My personal favourite poems of Turner’s are those that meld her powerful metaphor-making abilities and her triggering subjects into indelible lines like in her long poem “Quit Dying to Die” where the speaker sagely states matter-of-factly, “A sick body is an enchanted forest, overflowing its borders with civil war”.  

For a first collection, the book has an incredible formal range, and there are too many stand-out poems and lines to address in one single review, but I want to highlight one last poem entitled “Cracked Fabergé Egg of Yes”:

Allison calls my life lost. I haven’t quit

combing the gold curls of eulogies


friends write instead of saying I’m sorry

which is, somehow, too simple


a knot to tie. I won’t be effaced

from scorched earth. Airplanes spiral


pre-crash. Less smoke when dragon

meets butterfly net,


the gravitas of physics plucking flight

from a future’s marrow.


April is as much blooms as it is rot.

Don’t expect differently.

The couplet at the end of the poem is pure Turner, balancing the existential dread of terminal illness with aphoristic wit and the weight of personal acceptance. This poem had me thinking about it long after I read it.

A talent like Lauren Turner’s is one to be celebrated and watched. Reading her collection The Only Card In A Deck of Knives (Wolsak &Wynn) will likely produce envy and enthusiasm in all who read it. Instead of one card, she plays with so many: a wealth of forms, a tool-box of well-tailored images and lines, and an emotional authenticity that can only be generated by turning a microscope on one’s lived experience. I can’t recommend this book enough.

About the author: Lauren Turner is a disabled poet and essayist, who wrote the chapbook, We’re Not Going to Do Better Next Time (knife | fork | book, 2018). Her work has appeared in Grain, Arc Magazine, Poetry is Dead, Cosmonauts Avenue, The Puritan, canthius and elsewhere. She won the 2018 Short Grain Contest and was a finalist for the 2017 3Macs carte blanche Prize. She lives in Tiohtiá:ke/Montréal on the unceded land of the Kanien’kehá:ka Nation.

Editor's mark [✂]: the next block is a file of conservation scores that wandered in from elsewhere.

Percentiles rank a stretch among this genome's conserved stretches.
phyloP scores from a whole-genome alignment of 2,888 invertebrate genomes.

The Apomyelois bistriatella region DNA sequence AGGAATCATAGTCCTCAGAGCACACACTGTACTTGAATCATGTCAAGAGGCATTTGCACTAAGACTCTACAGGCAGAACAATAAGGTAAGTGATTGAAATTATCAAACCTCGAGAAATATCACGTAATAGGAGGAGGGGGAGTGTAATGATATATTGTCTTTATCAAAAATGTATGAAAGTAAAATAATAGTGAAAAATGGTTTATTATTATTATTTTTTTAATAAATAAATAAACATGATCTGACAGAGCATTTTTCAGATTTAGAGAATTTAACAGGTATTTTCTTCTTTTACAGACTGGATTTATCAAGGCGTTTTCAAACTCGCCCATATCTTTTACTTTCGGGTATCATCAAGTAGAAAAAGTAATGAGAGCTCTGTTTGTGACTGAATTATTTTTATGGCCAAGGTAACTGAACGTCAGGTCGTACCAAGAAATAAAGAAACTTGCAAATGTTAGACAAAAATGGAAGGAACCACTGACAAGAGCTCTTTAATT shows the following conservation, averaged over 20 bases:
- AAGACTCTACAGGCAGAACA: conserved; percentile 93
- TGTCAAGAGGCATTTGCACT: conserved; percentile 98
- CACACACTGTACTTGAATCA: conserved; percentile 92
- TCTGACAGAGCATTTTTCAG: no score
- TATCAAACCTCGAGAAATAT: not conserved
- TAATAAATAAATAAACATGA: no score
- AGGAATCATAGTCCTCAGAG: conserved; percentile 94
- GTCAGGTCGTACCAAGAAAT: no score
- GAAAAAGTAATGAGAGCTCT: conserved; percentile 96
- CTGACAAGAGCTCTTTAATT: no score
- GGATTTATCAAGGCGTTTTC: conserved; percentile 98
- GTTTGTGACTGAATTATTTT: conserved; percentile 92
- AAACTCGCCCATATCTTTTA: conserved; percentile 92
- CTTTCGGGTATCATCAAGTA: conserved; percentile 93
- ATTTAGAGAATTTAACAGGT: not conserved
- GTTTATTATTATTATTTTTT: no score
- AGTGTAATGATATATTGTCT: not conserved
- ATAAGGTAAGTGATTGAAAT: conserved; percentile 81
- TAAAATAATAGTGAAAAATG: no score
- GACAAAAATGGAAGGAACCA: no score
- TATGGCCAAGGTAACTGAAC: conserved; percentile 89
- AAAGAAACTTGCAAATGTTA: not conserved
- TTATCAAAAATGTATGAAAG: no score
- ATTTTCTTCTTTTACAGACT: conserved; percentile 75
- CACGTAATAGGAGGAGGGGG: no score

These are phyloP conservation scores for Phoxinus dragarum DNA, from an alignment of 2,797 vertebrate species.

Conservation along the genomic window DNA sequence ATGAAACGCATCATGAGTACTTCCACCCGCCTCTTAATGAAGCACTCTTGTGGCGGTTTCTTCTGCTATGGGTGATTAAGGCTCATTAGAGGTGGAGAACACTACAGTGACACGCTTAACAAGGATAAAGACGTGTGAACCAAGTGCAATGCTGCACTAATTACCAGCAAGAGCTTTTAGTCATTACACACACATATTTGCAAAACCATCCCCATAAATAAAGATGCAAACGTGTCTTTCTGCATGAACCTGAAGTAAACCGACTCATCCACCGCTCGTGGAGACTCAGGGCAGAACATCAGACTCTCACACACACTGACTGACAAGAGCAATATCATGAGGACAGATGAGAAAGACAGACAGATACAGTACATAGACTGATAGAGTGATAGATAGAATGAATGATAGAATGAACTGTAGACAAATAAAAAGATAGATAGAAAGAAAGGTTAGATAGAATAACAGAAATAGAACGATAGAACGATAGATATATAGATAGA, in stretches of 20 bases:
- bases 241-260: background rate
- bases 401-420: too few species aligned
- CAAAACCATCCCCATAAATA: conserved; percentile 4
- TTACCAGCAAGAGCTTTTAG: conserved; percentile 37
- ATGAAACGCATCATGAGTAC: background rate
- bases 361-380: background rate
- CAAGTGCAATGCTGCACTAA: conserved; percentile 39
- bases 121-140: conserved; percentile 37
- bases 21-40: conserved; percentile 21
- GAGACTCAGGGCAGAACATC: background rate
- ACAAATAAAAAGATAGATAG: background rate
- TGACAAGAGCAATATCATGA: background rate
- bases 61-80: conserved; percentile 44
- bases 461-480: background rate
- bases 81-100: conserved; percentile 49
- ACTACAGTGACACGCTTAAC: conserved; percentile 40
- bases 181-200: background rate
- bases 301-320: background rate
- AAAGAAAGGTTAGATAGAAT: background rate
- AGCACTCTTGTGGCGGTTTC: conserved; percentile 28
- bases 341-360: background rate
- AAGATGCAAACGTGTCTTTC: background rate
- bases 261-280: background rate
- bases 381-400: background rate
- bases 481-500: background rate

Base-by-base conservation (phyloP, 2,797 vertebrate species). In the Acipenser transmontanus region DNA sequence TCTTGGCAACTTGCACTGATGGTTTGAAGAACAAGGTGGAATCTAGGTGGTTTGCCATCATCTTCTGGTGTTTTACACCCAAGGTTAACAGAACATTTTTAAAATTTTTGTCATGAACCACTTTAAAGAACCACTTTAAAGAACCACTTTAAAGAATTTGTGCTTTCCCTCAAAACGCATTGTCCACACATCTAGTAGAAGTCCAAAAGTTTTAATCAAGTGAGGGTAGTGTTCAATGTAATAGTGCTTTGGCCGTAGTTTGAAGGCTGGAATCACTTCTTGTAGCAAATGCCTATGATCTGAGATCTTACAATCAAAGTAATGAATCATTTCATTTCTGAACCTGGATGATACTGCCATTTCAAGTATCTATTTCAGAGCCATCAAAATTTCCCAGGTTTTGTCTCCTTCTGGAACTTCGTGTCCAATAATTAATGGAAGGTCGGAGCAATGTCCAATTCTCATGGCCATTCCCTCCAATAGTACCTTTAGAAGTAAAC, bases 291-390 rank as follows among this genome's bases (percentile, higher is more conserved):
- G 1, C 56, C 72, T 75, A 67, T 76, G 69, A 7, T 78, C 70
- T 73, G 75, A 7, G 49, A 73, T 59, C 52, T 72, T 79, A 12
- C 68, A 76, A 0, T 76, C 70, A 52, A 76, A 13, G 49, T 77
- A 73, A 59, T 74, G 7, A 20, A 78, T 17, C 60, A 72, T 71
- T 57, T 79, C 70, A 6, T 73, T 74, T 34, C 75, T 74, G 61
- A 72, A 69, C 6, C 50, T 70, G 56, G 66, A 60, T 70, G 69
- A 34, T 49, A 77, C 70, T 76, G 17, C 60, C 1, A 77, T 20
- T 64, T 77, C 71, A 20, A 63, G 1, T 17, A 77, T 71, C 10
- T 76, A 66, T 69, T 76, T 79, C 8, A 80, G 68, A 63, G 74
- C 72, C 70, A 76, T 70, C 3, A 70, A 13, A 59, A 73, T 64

• Paperback : 88 pages
  • ISBN-10 : 1989496091
  • ISBN-13 : 978-1989496091
  • Product Dimensions : 14.61 x 0.89 x 21.59 cm
  • Publisher: Buckrider Books (May 12 2020)

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Chris Banks is a Canadian poet and author of six collections of poems with Deepfake Serenade from Nightwood Editions forthcoming in Fall 2021. His first full-length collection, Bonfires, was awarded the Jack Chalmers Award for poetry by the Canadian Authors’ Association in 2004. Bonfires was also a finalist for the Gerald Lampert Award for best first book of poetry in Canada. His poetry has appeared in The New Quarterly, Arc Magazine, The Antigonish Review, Event, The Malahat Review, GRIFFEL, American Poetry Journal, Prism International, among other publications. He lives and writes in Waterloo, Ontario.